"The Pennzoil team has been working hard. We didn't have an opportunity to go there (Charlotte) and test, but we felt with the new car the guys had built it would be a great opportunity to run that car in The Winston Open and hopefully get in The Winston. We were hoping to get through both of those races (Winston Open and The Winston) and run that car in the Coca-Cola 600, but unfortunately we had a late-race crash in The Winston that kept us from doing that. We went to a car that wasn't necessarily a backup car but a car we ran last year (in Coca-Cola 600) and led 80 laps, so we had a lot of confidence in that car also. "We had a good race car at times. With the sun being out it's usually a guessing game at Charlotte how loose you need to be in order to be in good position or have a good handling car once the sun goes down. We started the race a little bit too loose. We were running near the top 10, and I was pushing it a little bit too hard and got the car spun around in turn four. I gathered it back up and didn't hit nothing and was able to come in for tires and get the car tightened up a little bit and work our way back in the top 10 most of the night. We felt we could have had a late-race charge and gotten out of the pits near the top five that we probably had a top five car. We seemed to struggle a little bit all night staying near the top 10. Late in the race we made a good run toward the top 10. "I'm kind of partial to it (two weeks at Charlotte) only because I live in the Charlotte area. The guys that are based in Charlotte, I don't think, mind being here two weeks because we're home. We consider Charlotte our home track. We get to sleep in our own beds at night and definitely enjoy being a part of The Winston weekend and having a day off between The Winston and Coke 600. Although two weeks seems like a long time for two races, it's not as bad when you live in the area and you can spend those two weeks at home with your family. "What's made racing what it is today is the excitement and what brings fan s to the race track is seeing some hard driving. You hear people complain that Winston Cup races are too long and there's not much excitement in the middle segments. I believe with The Winston being as exciting as it is and seeing the way the grandstands were filled to almost a sold out crowd, it shows that not only from a driver's standpoint, we like the excitement of it. It gives us an opportunity to display some new paint schemes and not worry about the Winston Cup championship points. Without a doubt, the fans love it. You can just tell by the turnout of fans for The Winston. They are the ones that have motivated this sport and propelled this sport to where it is today. We need to continue to do what we feel is right, and that's please the race fans. "I'm probably not as popular as my boss is, but I've spent a lot of time with him and I haven't heard him comment on feeling that himself or his family have ever been put in a position they feel is dangerous. We mingle with the race fans a lot, and I'd say 99 percent of them are very gracious, not only at the race track but when you have 170,000 people located in your hometown, even when we go out to dinner and stuff, 99 percent of them are gracious enough to wait until you're done eating or not interrupt you when you're trying to have a meal with your family. I think it just shows that the NASCAR fans not only love what we're doing, but they also respect some of our time. I think it's different than other sports. You see the incidents that happened in baseball just a couple of weeks ago where a player went up in the stands. You just don't see that in NASCAR. You see it more in the NFL and baseball and all the other stick and ball sports. I think we all love what we're doing, and we respect the race fans as much as they respect us. "The fans are there to have a good time. It seems like baseball and football, there's different states competing against each other. I think there's more rivalry in the stands among baseball fans and football fans where you've got a New York team playing against an L.A. team or something. I think there's tension brewing in the stands to start with in the stick and ball sports. NASCAR fans are there, not representing their own personal state but representing maybe one or a couple of drivers so you have more of a diverse fan. They're not there defending their own state or their own town that they live in. They're there to watch a good race or to watch one of their personal favorites that they've picked for one reason or the other do well. "All I know is I didn't throw it in reverse on Nemechek, so I don't think it was me pressing too hard. I think he was pressing too hard in that incident. At Texas with the Pruett incident, yeah, I was pressing hard. I had a car capable of winning that race. I showed courtesy and patience for a lap or two and when I got a run on Scott, he tried to defend his position. It was a racing deal, and we had talked about it afterwards, but I've been given good race cars this year, and I think you can tell by my driving style, when you have a car that's capable of running up front you can get up on the steering wheel and drive the heck out of it. There's no undue pressure from Little E's success. They have a team that's been together for a long time, and they're like family. They've jelled obviously in the Busch Series with two championships. They've moved that whole team up to Winston Cup and continue their success. We're just finishing our building stages with the addition of Paul Andrews and some of the people he's brought on board. We've been in position to win a couple of times this year. We've had some mechanical failures and some other things have happened to keep us out of victory lane, but I think we're going to struggle to get that first win. For some undue reason, trying to pass some bad luck or whatever, but I think once we get that first one, the second and third ones won't be too far behind it. We're not putting any undue pressure on ourselves. By looking at our record of top 10s, we've put ourselves in position to win a lot. It just needs to click. We need to be near that top five toward the end of the race, get a good pit stop, get out in the top five and race for the win. That's what we're working to put ourselves in position to do. "No I have not (signed new contract with DEI). Right now, it's up in the air. We've been in heavy negotiations, and Dale has done a great job of trying to make it a priority for me to get something in place so that I can get back to concentrating on trying to win our first race and not be a part of that big silly season at the end of the year. There's opportunities out there right now that might not be opportunities in the next few months, but Dale and I have had a long standing relationship, and we're both working hard on trying to get something done. We've both made a commitment to each other to try to work things out among ourselves first before we do something else. We've looked at different areas of the contract, and we're just trying to negotiate some of the small stuff through it. Me and Dale have made obligations to each other to try to solidify this amongst ourselves first before we do anything else. "Pontiac has obviously had a lot of success if you look at last year. What NASCAR has done is let Fords have some rule changes for this year that has helped them out. They let Chevrolet kick their front nose out to try help their front downforce. We're still not convinced that's the answer for Chevrolets, but it's been a band-aid for right now that's been working. I think we have parity among the three auto makers. I'm sure Pontiac feels like they've been left out on the rule changes, but they have been pushing pretty hard trying to get something that will enhance the performance of their make. Right now, I think if you look at the finishes over the last few months, since they've given Chevrolet the rule change, that you see a good mix of Ford, Chevrolet and Pontiacs up near the front. NASCAR does a good job of looking at the cars in the wind tunnel and making sure they all have an equal amount of downforce. I'm not for a rule change that's going to make us all run common templates. I think that having brand identity among the three makes, and now the fourth with Dodge coming in, is what's built this sport from the beginning. I don't think we all need to be running IROC cars out there. I think as long as we can all keep looking different and having the same aerodynamic downforce, front and rear... NASCAR has done a good job in the past doing that, and I'm sure they're going to continue looking at it for the future. "Dover is a great race track. We've had some really good finishes up there in the past. We're real excited about going there this week. Just like every weekend, it seems like every track we've been to so far we've had a decent amount of success at. The concrete has made Dover very durable, and you don't hear as many complaints as you used to about it because everybody has gotten the shocks figured out and Goodyear has brought a good tire there. It makes for a good race. I'm excited about this week and going up there. "We've looked at it, but we're hoping we all stay away from common templates. NASCAR comes to all of our shops and talks to all of the crew chiefs and engineers and tries to get a good roundabout plan of what direction they should be going in. We're not for common templates, but we're continuing to prepare for what the future is going to bring. Hopefully that will get scratched and we can continue to have brand awareness on the race track among the four auto makers. "You hear people talk about chemistry until you're blue in the face. I think Dale Jr.'s team has shown what keeping the same group of guys together for a long period of time can produce on the race track. We've been so far away from that until the addition of Paul Andrews. He's been a breath of fresh air for myself as a driver, to have someone I get along with and become good friends with and also have the same direction in what we need in a race car to be successful. I've got a lot of confidence in Paul and Dave Charpentier and Steve Hmiel and the guys who are building the cars and the engine shop. We just finally feel like this is the first year we have a foundation that we can build on. We haven't felt like we've been capable of winning races. From the beginning of the year this year, we feel like we're knocking on the door of getting to our first victory lane and the closer and closer we get it's like a bunch of sharks with blood in the water. We can smell it, and we're getting ready to kick it down. "Dover is close to where I've run a lot of races up in the Northeast. We get a lot of race fans up there, and I usually try to go to the souvenir trailer and sign autographs and spend a little extra time with a lot of people and a lot of race fans that I used to see a lot and don't see as often as I'd like to. We have a large fan base in not only the tri-state area, but also in New Hampshire and Pennsylvania and a lot of the northeastern states. It's exciting. It's what keeps you going through the hard times, and it's the people you want to celebrate with during the good times. Hopefully we're going to give them something to cheer about in these next couple of weeks and get our first win. "People have to realize he's in the shop every day. He loves race cars and he spends as little time as possible in the office and leaves a lot of the business stuff up to Teresa and meetings they have among themselves. The rest of the time he's kicking around the shop or in the engine shop or having lunch with everybody. He's a pretty hands-on car owner. It's great to have the opportunity to have a car owner who not only has had a lot of success in the past but also knows auto racing. He's helped us out more than a few times looking at what we're doing and the directions we're going in. He's been down that path before and knows it's not quite the right way. The best thing he's done is surround ourselves with good, quality people that have been around auto racing for a long time. We feel like we're surrounded with some of the best people in racing. We've got probably one of the best developing engine shops. The guys are building good cars, and Dale Jr. has proved that. Nothing would please me more than to put that Pennzoil car in victory lane. "It is strange. We're in the midst of a race season, and everybody's focus is on getting through these races and trying to develop these cars and getting them to be the best they can be without having to worry about changing them all again. We all just went to a new body style, and Ford went through a bunch of changes. We just don't want to see the sport lose its brand identity by going to a common template and making all the cars look the same. I know they've tested bigger greenhouses on the superspeedways to try to eliminate some of the problems of restrictor-plate racing and give us some of the horsepower and slow the cars down aerodynamically. That is something that NASCAR is working hard on, but I don't think you're going to see it going the way of common templates. We built specialized cars for speedway racing so it wouldn't be as big of a deal as just putting a bigger greenhouse on our speedway cars and then leaving the rest of our cars alone and not going to a common template. We haven't prepared an R&D car to go to Daytona and test some of the bigger greenhouse stuff that they did at Talladega. I know Richard Childress has at Talladega, but I know for a fact we're not going to be a part of that next week down there. I know our engineers and our aerodynamic specialists are going to be a part of a group if they do test something that's going to look like it's going to be the way NASCAR is going to go that they'll be there, and I'm sure every other team will be there, too."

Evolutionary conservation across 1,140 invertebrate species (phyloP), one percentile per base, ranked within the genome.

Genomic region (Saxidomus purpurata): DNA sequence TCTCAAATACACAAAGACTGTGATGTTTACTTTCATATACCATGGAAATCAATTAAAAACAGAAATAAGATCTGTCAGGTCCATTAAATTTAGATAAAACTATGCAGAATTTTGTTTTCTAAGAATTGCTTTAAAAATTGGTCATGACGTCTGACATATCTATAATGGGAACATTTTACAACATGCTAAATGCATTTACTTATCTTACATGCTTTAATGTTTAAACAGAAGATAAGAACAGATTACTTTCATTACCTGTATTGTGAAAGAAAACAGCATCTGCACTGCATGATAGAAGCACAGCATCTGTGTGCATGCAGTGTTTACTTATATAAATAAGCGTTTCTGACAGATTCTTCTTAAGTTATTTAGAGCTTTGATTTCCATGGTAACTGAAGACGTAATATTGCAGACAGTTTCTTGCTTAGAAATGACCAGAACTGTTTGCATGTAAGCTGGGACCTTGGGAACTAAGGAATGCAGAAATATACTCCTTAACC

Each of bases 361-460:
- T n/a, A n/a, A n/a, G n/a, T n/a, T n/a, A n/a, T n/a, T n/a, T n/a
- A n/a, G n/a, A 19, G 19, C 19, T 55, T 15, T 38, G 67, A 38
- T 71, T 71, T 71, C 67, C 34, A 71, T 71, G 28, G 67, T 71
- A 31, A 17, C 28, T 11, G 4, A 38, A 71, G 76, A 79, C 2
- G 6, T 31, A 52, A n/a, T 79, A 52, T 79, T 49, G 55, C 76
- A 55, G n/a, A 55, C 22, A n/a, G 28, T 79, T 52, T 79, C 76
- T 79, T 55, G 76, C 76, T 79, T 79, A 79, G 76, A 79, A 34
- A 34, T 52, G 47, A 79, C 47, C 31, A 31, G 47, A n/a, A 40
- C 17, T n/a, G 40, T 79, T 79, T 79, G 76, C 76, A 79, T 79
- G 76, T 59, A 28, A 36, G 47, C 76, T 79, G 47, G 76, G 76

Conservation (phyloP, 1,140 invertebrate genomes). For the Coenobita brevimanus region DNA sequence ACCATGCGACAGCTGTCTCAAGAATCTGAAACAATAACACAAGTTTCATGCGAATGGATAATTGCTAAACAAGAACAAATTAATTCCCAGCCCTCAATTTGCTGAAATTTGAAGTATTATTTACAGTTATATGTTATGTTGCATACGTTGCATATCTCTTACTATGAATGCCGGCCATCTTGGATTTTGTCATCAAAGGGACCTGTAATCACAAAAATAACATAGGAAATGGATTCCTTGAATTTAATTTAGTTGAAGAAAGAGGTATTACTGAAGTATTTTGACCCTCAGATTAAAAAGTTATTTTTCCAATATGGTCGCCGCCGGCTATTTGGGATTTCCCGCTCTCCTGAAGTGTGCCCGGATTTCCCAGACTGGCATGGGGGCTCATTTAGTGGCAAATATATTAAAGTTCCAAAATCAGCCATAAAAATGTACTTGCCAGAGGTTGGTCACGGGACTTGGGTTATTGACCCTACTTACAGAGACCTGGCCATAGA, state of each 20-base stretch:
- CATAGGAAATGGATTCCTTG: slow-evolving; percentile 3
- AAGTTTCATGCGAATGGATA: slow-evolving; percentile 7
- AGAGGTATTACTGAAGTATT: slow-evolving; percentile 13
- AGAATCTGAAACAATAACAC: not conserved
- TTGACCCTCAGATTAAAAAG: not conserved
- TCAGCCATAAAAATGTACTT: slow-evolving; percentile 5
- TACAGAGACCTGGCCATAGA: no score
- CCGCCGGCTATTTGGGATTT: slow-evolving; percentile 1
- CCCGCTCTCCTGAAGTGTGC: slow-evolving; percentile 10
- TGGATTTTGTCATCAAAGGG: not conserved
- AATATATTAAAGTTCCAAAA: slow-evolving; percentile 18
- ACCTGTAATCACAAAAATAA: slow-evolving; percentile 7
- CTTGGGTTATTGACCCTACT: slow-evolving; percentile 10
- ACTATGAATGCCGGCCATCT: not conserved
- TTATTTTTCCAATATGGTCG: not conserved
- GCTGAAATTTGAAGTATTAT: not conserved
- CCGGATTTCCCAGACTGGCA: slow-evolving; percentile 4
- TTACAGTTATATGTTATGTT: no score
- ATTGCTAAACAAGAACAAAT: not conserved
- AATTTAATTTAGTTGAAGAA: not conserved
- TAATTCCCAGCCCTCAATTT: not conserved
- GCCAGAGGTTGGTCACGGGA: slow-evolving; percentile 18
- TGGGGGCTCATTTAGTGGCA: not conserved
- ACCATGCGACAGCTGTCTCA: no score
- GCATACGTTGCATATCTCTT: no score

PAUL ANDREWS (Crew chief No. 1 Pennzoil Chevrolet Monte Carlo) "I think we're not where we need to be, but I think our performance is good. We've made some large improvements from a year ago, and there's still some more that need to be made. "When bad luck is brought on by some things we do ourselves, whether it's pit stops or whatever, or just involved in accidents or engine problems, we've had some of those. I hate to see those things. Things that are in our control, and some of those things have happened, too. There's definitely room for improvement, but nobody wants to see their car fall out of a race. "At the first of the year, there were a lot of people getting hit by cars and tires and so on and so forth. That's something we need to look at. Drivers were running through each other's pits. That's been a constant problem and something we need to continue to look at. NASCAR has finally done something about the right side tires. Now they've made a rule that you have to move the tires. That's got a lot better. Sometimes they don't want to make a rule because they don't want to have to enforce it. Sometimes it takes for them to make a rule before the problem goes away. I'm sure there's some other little things they can do to be safer. I'm not the one to look at it all the time. "It seems like the deal with Pruett (Scott at Texas), he's had several incidents after that and people can only take so much cutting them off. Sometimes you can slam on the brakes and get out of the way and sometimes you can't. That deal at The Winston, that looked like a chain reaction deal. I haven't seen any great replays of that on the back straightaway. That's not the place you'd want to get hit, going into turn one. I don't really have any problems with what Steve's been doing really. "Obviously there's going to have to be some more repeat winners than Dale Jr. The sport is competitive, and I think that's what you're seeing. It's great for the sport. The fans hate it when one driver wins 10 or 13 races. Jeff won 13 and Rusty has won 10 a lot. They hate it. I think as competitors we hate it, too. I think (many different winners) is great for the sport, and I'm glad to see it. I can't wait until it's our turn. I may be wrong, but I don't know if you'll see a single team winning 10 races again. We'll have to see. Time will tell. "I think the manufacturers all have good race cars. The Pontiac is up to speed, and it's real competitive. The Chevrolet has come out with a new 2000 Monte Carlo, and it finally came out (on the race track). Ford already had a good car, and they made it better. The adjustments we made on the Monte Carlo earlier in the year, I think we've got a real good car now. I think that's part of it right there. Everybody stepped up their program. Everybody has got really good cars right now and good engine packages and they're getting smarter and they know how to make their cars work. "(A Pontiac rule change will) probably get the two Pontiac drivers more competitive than what they are. Bobby (Labonte) was strong Sunday night at Charlotte. Everybody has their ups and downs, but I think the Pontiacs are still competitive. There's still a big controversy with the restrictor plates. The Chevrolets the second time around ran a lot better. If there's a rule change for restrictor plates, I think you'll see it for all manufacturers. They'll try to slow everybody down. The Pontiacs aren't as dominant as they were last year. "That was a special situation then (as crew chief for Alan Kulwicki). A lot of the drivers wanted to be in that same picture (as owner-driver). They thought that was magic, but that was a special situation. It took a special individual to make that work, and individuals that have tried to make the owner-driver deal work since then have fallen by the wayside. I don't know if you'll see that again. Things have changed tremendously since 1992. "I can't say that it won't happen, but things have definitely changed. We've got a unique situation here with Dale Earnhardt. He's a driver-owner, but he's not driving his own cars. He handles that real well. That's a pretty close situation, and I think that's the only way it will work is for the driver-owner to be hugely involved. To make it a multi-car concept like we have here just when Dale drives for Richard Childress still (might work), but that's as close as you'll see it. "(Kulwicki was) very determined and very dedicated to make it happen. There's so much more demand on the driver with appearances and so forth, Alan really didn't have that many demands. He did after the championship, but before that he didn't have the demands. The short time we had him after the championship, he was feeling the pressure of everybody going at him. That's part of it I think. There's so much demand on the driver now, not just on Sundays but throughout the week."

Write a comment
Show comments
About this article
Series NASCAR Cup
Drivers Dale Earnhardt , Steve Park , Alan Kulwicki